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Terminator 2 (courtesy fastcocreate.com)

I ran across a new “smart gun” proposal, AI Can Stop Mass Shootings, and More. Yes, these people — three superior intellects who toil away at the Rensselaer Polytechnic Institute — are proposing that “ethical” artificial intelligence be built into guns, which would make them really smart guns. Allegedly.

While we hope that such [conventional gun control] measures, which of late have thankfully been gaining some traction, will be put in place, our optimism is instead rooted in AI; specifically, in ethically correct AI; and even more specifically still: our hope is in ethically correct AI that guards guns.

Unless AI is harnessed in the manner we recommend, it seems inevitable that politicians (at least in the U.S.) will continue to battle each other, and it does not strike us as irrational to hold that even if some legislation emerges from their debates, which of late seems more likely, it will not prevent what can also be seen as a source of the problem in many cases: namely, that guns themselves have no ethical compass.

Guns themselves, you see, lack a “moral compass,” a conscience if you will. Therefore, in the brave new world that’s dawning, we must install ethics in our firearms so the gun can decide if it’s morally permissible for it to fire.

Mass shooter at a Walmart? That would be bad.

The shooter is driving to Walmart, an assault rifle, and a massive amount of ammunition, in his vehicle. The AI we envisage knows that this weapon is there, and that it can be used only for very specific purposes, in very specific environments (and of course it knows what those purposes and environments are).

At Walmart itself, in the parking lot, any attempt on the part of the would-be assailant to use his weapon, or even position it for use in any way, will result in it being locked out by the AI. In the particular case at hand, the AI knows that killing anyone with the gun, except perhaps e.g. for self-defense purposes, is unethical. Since the AI rules out self-defense, the gun is rendered useless, and locked out.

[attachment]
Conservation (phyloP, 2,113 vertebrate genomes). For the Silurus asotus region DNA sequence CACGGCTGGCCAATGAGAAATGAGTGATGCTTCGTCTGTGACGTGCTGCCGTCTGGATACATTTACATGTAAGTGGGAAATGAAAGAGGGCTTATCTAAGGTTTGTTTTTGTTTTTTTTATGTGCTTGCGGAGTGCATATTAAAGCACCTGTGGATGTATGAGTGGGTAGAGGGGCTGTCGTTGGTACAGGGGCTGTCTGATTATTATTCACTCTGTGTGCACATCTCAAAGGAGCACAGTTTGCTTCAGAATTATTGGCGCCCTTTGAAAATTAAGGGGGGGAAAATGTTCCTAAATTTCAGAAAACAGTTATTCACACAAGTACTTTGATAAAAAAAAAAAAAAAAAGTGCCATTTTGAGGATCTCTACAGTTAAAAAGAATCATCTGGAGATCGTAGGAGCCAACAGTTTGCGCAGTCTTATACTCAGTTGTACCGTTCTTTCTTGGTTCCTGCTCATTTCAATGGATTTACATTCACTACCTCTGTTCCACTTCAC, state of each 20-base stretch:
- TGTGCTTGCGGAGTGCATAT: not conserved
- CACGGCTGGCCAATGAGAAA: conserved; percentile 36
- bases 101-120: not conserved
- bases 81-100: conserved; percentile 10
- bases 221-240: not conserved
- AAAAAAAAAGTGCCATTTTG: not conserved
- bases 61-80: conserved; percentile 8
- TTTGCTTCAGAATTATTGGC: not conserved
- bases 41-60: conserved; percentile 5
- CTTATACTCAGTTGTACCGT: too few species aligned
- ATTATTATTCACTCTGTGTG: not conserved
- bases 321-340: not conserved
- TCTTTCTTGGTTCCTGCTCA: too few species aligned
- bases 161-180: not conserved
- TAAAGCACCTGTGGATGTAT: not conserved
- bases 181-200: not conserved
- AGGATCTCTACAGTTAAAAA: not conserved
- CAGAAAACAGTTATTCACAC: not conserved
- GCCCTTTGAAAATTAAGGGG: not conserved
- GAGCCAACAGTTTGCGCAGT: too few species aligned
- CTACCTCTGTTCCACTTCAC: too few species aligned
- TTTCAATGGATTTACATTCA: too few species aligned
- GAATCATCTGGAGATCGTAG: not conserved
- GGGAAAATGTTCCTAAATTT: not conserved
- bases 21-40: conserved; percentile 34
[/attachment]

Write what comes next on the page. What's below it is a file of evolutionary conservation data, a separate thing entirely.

No trigger for you.

A cop taking down a mass shooter? That’s OK. Fire away.

artificial intelligence digital smart gun
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But I think the three galaxy brains behind this bold idea have failed to comprehend that the world isn’t always quite so simple. You wake up in the middle of the night to sounds of ransacking somewhere in your house. You grab your gun…and it sits there pondering the possibilities.

Is it just your child clumsily looking for a late night snack? Is it actual home invaders? Maybe it’s a drunk who’s blundered into the wrong house. Or maybe it’s an actual burglar, but the gun thinks what it’s hearing is the sound of you abusing your spouse. By the time the gun makes up its mind, you might be dead.

You may be thinking, “Hey, wouldn’t bad guys just disable the AI?” Don’t worry, Doctors Howard, Fine and Howard have already thought of that.

The AI wouldn’t be just in the gun(s), but it would be “imbued” in other objects that would somehow (it’s not really specified) stop the shooter, too. Besides, you wouldn’t be able to hack it or turn it off because . . .

This is an objection that we have long anticipated in our work devoted to installing ethical controls in such things as robots, and we see no reason why our approach there, which is to bring machine ethics down to an immutable hardware level, cannot be pursued for weapons as well.

Oh. This is immutable hardware we’re talking about. Magically hack-proof. Artificial intelligence that’s instilled with its own (naturally superior) ethical reasoning.

The three researchers behind this scholarly work don’t seem to have considered the hundreds of millions of pre-existing firearms in the US alone. But that’s all beside the point. It turns out that we already have such a system. One that’s more sophisticated than the

Ourselves.

I know that initiating force or preying on innocents is unethical. I know that all force initiated against me doesn’t necessarily call for the use of deadly force in response. I’ve studied the ethics of — and laws surrounding armed self defense for decades. I don’t need a machine to try to make decisions for me. And I don’t want someone else to program my gun’s brain to decide for me when I can and can’t use it.

The problem, of course, is that the world has a certain population of people — criminals, gang members, psychopaths, lunatics — who are out to harm innocents and commit crimes. These people lack any such a sense of ethics. And they aren’t about to equip themselves with an artificial conscience.

The answer is not to adopt more machine control over our lives, but to allow more of us who are ethical — the vast majority of people — to freely access firearms to protect ourselves and our families. As is oft noted, an armed society is a polite society…and an increasingly ethical one.



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